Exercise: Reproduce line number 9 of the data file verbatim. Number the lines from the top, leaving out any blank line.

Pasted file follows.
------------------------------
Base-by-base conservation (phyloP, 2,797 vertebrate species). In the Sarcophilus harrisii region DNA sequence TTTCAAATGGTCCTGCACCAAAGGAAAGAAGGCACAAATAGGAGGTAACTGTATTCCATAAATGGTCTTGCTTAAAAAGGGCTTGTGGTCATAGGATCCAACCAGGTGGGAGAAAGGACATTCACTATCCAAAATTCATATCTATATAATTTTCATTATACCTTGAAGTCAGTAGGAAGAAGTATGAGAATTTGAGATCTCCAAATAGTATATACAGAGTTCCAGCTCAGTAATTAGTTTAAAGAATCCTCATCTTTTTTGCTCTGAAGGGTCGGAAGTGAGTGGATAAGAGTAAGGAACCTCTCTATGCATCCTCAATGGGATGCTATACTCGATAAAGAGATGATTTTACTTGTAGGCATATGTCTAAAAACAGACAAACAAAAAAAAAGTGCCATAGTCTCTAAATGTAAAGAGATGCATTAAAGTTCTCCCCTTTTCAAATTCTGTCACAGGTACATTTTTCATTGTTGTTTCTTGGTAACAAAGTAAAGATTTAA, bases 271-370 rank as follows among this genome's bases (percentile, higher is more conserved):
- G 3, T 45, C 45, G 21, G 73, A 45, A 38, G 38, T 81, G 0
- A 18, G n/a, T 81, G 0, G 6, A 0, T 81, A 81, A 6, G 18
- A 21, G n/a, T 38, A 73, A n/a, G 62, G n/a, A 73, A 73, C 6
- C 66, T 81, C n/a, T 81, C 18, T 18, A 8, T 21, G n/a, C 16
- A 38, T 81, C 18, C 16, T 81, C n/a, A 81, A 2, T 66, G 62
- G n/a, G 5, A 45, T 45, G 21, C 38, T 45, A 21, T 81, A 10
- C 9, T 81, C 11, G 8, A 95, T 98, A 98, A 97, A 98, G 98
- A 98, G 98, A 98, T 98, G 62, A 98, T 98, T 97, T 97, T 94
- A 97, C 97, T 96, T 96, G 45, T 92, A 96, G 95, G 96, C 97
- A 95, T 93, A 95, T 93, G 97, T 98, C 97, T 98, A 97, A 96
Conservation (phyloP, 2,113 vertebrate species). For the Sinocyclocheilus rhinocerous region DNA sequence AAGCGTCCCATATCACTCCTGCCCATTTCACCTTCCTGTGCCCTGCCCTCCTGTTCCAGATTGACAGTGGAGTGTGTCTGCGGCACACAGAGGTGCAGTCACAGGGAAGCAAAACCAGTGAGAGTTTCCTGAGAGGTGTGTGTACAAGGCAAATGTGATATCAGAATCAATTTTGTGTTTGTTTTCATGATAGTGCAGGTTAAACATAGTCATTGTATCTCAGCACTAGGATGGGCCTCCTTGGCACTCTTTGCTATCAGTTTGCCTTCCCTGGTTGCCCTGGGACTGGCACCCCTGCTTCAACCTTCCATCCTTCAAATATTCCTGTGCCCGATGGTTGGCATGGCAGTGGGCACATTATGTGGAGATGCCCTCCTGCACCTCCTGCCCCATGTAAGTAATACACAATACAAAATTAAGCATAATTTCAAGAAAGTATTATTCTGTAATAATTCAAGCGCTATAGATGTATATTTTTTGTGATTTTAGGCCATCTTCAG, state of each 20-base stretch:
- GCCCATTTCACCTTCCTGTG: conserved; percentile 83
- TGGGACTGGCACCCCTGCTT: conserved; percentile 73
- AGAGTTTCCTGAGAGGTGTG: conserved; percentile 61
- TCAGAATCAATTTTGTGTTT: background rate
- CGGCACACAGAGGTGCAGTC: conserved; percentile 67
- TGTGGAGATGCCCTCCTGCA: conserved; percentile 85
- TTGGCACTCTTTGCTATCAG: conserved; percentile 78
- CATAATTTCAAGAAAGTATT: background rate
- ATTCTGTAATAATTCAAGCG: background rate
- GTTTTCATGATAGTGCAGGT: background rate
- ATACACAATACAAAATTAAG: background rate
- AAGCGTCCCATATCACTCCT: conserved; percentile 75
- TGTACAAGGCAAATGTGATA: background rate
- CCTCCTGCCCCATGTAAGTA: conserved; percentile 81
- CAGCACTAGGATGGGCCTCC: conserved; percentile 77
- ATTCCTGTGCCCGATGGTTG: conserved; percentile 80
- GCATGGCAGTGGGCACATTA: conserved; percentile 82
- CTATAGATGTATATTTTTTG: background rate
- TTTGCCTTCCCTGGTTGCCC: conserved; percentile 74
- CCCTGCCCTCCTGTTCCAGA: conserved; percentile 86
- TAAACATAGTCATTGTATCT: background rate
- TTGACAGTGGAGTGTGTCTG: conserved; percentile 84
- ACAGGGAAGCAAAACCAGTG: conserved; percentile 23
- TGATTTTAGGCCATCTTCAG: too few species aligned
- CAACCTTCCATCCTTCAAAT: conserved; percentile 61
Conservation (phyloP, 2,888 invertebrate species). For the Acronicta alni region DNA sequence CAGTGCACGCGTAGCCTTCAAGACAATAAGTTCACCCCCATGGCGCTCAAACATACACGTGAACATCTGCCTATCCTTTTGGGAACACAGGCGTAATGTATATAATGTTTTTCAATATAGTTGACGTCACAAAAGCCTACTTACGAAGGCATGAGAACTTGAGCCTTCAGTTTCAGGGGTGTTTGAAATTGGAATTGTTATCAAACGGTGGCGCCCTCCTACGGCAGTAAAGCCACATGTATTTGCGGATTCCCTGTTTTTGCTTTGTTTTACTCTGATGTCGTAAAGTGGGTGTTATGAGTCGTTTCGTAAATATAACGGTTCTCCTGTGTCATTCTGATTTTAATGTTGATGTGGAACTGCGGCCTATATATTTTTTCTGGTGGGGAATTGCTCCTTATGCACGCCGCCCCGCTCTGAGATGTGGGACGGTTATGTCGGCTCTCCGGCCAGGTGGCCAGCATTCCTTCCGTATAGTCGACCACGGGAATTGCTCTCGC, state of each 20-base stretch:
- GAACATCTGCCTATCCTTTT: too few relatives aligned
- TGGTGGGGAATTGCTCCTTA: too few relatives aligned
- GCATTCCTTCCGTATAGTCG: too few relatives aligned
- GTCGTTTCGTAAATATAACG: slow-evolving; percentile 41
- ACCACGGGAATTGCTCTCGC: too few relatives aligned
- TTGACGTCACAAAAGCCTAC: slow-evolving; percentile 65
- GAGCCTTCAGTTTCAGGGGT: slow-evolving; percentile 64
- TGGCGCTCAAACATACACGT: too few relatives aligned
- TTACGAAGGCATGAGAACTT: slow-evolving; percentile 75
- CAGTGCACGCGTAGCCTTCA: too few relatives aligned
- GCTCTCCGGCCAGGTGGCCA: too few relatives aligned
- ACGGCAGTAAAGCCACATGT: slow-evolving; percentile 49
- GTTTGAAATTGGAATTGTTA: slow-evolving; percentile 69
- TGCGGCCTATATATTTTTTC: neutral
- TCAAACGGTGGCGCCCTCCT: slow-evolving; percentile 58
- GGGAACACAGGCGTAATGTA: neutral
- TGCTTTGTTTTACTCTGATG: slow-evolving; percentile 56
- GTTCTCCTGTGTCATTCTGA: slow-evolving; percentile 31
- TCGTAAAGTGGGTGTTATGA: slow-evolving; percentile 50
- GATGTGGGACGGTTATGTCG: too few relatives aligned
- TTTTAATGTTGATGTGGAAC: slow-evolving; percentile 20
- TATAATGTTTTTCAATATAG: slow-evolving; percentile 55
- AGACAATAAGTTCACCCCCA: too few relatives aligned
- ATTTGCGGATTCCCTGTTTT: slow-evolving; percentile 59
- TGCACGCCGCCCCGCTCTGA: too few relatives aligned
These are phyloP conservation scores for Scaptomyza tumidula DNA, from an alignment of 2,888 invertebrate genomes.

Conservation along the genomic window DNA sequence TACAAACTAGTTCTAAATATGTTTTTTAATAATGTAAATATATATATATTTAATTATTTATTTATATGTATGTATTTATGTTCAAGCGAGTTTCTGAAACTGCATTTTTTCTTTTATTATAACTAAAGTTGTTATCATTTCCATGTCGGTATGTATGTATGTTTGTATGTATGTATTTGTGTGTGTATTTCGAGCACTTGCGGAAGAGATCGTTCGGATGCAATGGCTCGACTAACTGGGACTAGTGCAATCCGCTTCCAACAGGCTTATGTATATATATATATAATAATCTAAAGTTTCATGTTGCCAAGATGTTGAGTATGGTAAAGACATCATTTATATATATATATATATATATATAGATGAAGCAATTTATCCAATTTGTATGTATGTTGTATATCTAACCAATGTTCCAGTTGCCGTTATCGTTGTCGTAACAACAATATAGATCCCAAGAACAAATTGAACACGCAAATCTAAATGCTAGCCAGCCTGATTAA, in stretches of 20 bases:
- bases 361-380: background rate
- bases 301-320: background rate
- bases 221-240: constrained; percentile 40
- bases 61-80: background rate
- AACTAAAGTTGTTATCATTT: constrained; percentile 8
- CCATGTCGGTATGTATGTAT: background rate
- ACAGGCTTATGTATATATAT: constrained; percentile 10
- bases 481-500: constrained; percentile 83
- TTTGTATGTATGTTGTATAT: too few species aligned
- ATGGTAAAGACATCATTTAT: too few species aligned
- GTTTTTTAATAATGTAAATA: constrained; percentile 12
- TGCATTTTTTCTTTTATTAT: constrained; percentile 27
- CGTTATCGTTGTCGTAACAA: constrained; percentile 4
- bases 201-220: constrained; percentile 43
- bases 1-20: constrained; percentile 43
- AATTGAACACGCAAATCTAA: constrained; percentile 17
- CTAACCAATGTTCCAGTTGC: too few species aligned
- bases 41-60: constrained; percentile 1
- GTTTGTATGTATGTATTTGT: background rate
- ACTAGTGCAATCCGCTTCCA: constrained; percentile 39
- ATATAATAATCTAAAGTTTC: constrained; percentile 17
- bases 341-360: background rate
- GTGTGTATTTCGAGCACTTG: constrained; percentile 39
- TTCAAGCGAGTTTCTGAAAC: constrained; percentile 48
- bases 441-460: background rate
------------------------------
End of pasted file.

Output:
- A 98, G 98, A 98, T 98, G 62, A 98, T 98, T 97, T 97, T 94